“I do not have a favorite restaurant or bar in D.C., nor in any city I’ve ever lived in.” So goes my answer to a question I get asked far too frequently. I have a favorite mood though, and it’s one I’ve been lucky enough to find myself in quite often lately. Relaxed on a late summer afternoon, thirsty for something shaken and cool, in the company of someone who takes seriously the matters of the palate. Preferably far away from restaurant row. When I’m in this mood there’s nowhere I’d rather be than at the bar of Southern Efficiency, my bum firmly planted in a tractor-seat-turned-bar-stool as I await the attention of my barman. The setting sun shines through West-facing windows, beaming through faded blue and turquoise soda syphons and hitting whiskey bottles hard on the label. The natural lightshow brings about a rare type of friendly tranquility. And while the room lulls one into a state of peaceful repose, the food and drink thrill and satisfy.
It’s Southern and also efficient, both not in the way I had expected. It’s Southern in concept but not in gimmick. The majority of the menu consists of the good Southern classics cleaned up, dishes deemed genuine and down right necessary on any Southern menu. There are neat disks of fried green tomato and a ramekin of house-made pimento, yes. But no greasy chicken ‘n’ waffles acting the part of a down-home favorite. There are also things on the menu that I, with my very limited and Northeastern biased knowledge of the South, have never heard of. The Country Captain is a classic that seems far too ethnic (Indian) to be a staple in the American South. But I learn that it is. It’s a curried chicken and rice dish with almonds and raisins, which apparently got lost at sea through the East India Trading Company and washed ashore in Savannah, Georgia. From there it was quickly adopted into Southern cuisine. Southern Efficiency’s version is made with Carolina Gold from Anson Mills. A very Virginian Peanut Soup also shows face on the menu; it’s a classic I know exists but barely ever see around town.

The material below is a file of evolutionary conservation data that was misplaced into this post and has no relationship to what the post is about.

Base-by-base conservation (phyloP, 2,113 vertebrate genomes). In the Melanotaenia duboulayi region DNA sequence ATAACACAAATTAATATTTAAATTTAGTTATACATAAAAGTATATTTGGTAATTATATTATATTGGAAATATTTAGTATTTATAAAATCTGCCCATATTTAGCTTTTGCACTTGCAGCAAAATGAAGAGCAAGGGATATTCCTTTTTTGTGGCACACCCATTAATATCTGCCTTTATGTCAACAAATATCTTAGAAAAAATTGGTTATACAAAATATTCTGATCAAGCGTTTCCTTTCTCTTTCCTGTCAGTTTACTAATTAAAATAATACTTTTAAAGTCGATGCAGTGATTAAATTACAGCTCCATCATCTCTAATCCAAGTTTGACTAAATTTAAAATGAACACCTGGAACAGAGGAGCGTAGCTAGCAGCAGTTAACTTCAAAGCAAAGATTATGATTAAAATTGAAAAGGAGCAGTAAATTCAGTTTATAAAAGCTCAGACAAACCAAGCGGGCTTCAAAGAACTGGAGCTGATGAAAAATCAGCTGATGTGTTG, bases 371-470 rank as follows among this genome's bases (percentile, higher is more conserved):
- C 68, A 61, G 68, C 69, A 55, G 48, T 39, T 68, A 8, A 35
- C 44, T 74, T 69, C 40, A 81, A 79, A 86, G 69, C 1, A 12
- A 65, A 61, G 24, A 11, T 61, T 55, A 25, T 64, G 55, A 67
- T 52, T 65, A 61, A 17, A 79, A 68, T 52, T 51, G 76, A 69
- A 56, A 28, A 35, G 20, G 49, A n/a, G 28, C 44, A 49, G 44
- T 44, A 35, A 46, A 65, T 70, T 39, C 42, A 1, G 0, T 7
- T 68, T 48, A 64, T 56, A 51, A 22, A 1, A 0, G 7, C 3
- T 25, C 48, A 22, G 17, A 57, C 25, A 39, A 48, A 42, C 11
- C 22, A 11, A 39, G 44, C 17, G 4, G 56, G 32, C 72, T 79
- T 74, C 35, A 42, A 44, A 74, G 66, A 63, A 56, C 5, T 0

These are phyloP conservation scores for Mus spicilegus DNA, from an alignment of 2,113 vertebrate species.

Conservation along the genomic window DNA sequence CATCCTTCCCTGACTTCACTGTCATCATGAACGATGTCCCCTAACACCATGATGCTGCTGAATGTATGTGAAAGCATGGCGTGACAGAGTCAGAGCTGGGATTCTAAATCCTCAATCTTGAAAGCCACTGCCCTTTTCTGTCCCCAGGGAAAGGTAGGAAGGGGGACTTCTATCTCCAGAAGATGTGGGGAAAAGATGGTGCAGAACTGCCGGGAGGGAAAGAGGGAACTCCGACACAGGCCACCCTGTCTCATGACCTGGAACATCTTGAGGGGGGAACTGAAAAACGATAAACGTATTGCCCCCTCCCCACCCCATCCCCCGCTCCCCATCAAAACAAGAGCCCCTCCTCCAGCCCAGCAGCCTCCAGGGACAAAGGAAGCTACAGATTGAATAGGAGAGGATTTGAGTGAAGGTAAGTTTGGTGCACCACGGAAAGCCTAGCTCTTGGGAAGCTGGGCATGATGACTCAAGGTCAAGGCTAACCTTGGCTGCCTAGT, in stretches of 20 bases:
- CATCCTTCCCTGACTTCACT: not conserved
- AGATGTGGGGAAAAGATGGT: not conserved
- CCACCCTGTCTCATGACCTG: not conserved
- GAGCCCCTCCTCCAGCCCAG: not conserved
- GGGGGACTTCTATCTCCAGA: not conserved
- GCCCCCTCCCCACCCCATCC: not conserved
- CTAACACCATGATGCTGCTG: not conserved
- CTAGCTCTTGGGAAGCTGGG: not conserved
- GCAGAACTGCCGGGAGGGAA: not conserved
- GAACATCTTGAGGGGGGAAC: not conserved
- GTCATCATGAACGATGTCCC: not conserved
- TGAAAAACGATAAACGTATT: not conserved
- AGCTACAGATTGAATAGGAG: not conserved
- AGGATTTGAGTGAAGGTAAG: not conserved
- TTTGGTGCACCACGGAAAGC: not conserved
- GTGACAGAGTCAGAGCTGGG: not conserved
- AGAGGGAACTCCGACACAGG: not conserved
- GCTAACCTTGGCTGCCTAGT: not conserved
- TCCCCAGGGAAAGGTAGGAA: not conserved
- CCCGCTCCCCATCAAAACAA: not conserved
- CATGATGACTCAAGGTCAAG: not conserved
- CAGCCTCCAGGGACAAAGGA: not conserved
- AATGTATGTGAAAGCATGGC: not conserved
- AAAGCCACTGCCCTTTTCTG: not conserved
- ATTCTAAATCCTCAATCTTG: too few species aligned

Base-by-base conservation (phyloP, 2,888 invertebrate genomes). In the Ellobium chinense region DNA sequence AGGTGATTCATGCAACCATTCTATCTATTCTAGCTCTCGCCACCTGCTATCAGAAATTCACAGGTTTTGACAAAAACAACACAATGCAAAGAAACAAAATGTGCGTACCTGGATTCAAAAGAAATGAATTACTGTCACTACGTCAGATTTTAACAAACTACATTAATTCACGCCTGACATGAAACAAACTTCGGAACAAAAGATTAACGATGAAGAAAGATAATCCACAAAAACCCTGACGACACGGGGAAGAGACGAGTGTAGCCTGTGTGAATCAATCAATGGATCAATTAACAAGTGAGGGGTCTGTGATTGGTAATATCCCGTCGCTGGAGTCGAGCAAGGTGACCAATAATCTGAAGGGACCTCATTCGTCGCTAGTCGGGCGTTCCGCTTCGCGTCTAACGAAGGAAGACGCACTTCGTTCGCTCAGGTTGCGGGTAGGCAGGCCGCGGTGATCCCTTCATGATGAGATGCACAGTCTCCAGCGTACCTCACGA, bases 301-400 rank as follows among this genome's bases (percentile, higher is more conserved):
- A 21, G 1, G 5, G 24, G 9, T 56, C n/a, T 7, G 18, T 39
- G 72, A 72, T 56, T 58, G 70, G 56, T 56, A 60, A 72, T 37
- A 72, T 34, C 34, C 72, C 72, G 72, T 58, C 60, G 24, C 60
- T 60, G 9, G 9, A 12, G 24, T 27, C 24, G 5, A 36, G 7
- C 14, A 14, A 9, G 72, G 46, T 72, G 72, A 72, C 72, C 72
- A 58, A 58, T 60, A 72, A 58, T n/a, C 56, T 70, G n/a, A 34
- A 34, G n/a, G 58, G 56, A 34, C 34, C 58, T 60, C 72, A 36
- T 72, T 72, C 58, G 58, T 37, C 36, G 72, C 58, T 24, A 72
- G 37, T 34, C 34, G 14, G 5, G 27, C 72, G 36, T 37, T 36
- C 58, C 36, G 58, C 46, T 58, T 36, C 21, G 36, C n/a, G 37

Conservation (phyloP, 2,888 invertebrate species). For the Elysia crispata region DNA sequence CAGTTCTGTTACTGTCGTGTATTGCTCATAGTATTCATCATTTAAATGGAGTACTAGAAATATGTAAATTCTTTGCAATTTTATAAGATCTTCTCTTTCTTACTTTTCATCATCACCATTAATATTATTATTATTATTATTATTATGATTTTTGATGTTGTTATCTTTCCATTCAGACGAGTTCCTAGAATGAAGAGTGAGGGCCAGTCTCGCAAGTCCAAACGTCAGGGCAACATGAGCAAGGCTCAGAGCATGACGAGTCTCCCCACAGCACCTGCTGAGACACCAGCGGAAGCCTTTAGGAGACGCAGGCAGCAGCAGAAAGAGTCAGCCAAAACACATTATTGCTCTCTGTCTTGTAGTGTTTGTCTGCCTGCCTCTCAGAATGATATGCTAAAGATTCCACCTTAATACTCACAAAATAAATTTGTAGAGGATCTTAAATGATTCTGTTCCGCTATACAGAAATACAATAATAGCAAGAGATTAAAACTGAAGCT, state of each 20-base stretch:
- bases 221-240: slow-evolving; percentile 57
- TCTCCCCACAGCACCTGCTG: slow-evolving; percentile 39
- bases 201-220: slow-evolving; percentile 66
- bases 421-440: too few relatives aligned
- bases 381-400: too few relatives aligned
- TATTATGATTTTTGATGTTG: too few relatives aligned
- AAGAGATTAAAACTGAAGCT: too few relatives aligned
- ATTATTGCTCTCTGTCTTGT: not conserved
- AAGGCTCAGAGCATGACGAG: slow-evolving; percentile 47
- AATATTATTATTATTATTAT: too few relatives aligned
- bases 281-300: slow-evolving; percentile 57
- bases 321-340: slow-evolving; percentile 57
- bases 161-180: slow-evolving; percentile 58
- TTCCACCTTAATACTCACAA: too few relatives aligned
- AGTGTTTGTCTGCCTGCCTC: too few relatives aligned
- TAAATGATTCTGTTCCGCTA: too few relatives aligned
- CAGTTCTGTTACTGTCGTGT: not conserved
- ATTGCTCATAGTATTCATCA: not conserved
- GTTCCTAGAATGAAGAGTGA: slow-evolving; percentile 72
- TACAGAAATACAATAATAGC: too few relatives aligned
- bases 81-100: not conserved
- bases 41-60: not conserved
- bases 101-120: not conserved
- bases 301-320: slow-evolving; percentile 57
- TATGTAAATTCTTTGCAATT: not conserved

At Southern Efficiency Bourbon is king, baby. Neat rows of cautiously, correctly curated bottles line the back wall. The selection is manageable in size, accessible to the whiskey layman and aficionado alike. It’s limited enough to encourage guests to try something new instead of staring, mouth agape, at an overwhelming library of liquor. Theirs is a bar program you can at least make a dent in over the course of one night. And it fits the place like a custom tailored suit. An efficient approach.
Ingredients mixed in with these Bourbons (and some rums) are cool things like smoked cola and strawberry soda. The majority of their house cocktails are pre-made in jam jars kept in a reach-in close-by. Some of them are on tap. This means wait time for your booze is but a matter of seconds. More efficiency.
Of course some cocktails are best made fresh to order. Here the girl bartender seems just as passionate and talented as the boy in the bowtie. As she shakes together Very Old Barton, vermouth and triple sec her smile melts away and her expression becomes glazed over with concentration. Her rhythm is trance-like. I get a classic Julep. The icy cool breeze of mint deftly slapped out of leaves which are then sprinkled with powdered sugar. Or I get a jar of rum and white Zinfandel. Or I get a beer, any one of 4 craft brews they have picked out for the tap. They’re all Southern, relatively unknown and wonderful.